Jacques Chapiro was the son of a wood carver. He began his artistic education at the age of ten. He attended the School of Fine Arts in Kharkov in 1915 and then in Kiev in 1918. During the civil war, while he was continuing his studies, he designed revolutionary posters and carried out small jobs. In 1921, he studied at the Petrograd School of Fine Arts. During this time, he worked as a set designer assistant for Constructivist theater director Meyerhold. He later worked for directors Stanislavsky and Wachtangov.
In 1925, Chapiro left Russia for Paris and lived at La Ruche for the following five years. In 1939, he found refuge in Carpentras in Provence and Serres in the Hautes Alpes. After the war, he visited Italy before returning to Paris, where he wrote an anecdotal story on the daily life of the artists living at La Ruche. In 1967, he opposed the project to demolish La Ruche. Alongside Chagall and Raymond Cogniat, he set up a protection committee, which eventually won its campaign.
Capitale des arts, le Paris des années 1905-1939 attire les artistes du monde entier. De cette période de foisonnement, un terme est resté, celui d'Ecole de Paris, qui recouvre une grande diversité d'expression artistique. Dans ce brassage dont Montparnasse est le creuset, un groupe se distingue : celui des artistes juifs venus de Russie, de Pologne et d'Europe centrale. Si leurs styles sont variés, un destin commun les rassemble : ils fuient l'antisémitisme de leur pays d'origine. Certains ont connu la célébrité dès les années 1920, tels Soutine, Lipchitz ou Chagall. D'autres n'ont pas eu le temps ou la chance d'y accéder. Près de la moitié a péri dans les camps de concentration nazis.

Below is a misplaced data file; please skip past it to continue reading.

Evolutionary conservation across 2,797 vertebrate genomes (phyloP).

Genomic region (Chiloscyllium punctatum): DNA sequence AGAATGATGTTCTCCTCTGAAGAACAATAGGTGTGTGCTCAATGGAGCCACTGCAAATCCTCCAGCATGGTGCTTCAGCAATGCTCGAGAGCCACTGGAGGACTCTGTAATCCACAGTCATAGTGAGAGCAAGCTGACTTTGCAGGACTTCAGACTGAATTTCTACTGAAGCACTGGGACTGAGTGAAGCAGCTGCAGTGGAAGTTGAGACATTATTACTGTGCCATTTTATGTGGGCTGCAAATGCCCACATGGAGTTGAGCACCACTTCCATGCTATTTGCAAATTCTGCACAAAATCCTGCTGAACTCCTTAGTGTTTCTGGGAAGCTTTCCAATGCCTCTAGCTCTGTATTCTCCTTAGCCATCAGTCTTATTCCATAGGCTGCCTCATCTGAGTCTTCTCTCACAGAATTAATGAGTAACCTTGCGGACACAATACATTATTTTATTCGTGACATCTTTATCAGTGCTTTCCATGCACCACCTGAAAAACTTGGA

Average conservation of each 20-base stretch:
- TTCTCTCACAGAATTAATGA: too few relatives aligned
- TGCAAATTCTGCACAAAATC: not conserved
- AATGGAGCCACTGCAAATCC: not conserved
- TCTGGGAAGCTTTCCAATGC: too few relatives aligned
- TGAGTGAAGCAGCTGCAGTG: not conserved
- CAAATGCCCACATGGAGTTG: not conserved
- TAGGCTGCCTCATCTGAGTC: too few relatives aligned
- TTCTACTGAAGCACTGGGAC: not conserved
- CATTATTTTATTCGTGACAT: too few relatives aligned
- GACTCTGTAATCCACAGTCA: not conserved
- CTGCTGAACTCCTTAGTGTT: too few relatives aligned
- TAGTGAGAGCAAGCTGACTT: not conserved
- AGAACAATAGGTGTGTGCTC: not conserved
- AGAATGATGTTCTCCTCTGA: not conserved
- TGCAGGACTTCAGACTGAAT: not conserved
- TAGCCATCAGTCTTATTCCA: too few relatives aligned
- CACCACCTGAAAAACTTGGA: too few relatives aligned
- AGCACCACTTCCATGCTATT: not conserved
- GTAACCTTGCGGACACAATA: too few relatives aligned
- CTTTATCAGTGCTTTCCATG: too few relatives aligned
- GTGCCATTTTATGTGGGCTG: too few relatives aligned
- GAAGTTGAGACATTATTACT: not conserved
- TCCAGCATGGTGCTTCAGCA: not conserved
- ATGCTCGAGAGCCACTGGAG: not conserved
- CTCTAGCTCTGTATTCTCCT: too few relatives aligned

From 1905 to 1939, Paris attracted artists from all over the globe as the capital of the art world. This period of artistic proliferation became known as the School of Paris, and includes a great diversity of artistic expression. Within the teeming art world centred on Montparnasse, one group set itself apart: Jewish artists from Russia, Poland, and Central Europe. Although their styles were diverse, they shared the common fate of fleeing anti-Semitic persecutions in their home countries. Some became famous in the 1920s, such as Soutine, Lipchitz, and Chagall, while others did not have the time or the luck to gain renown. Nearly half of these artists died in Nazi concentration camps.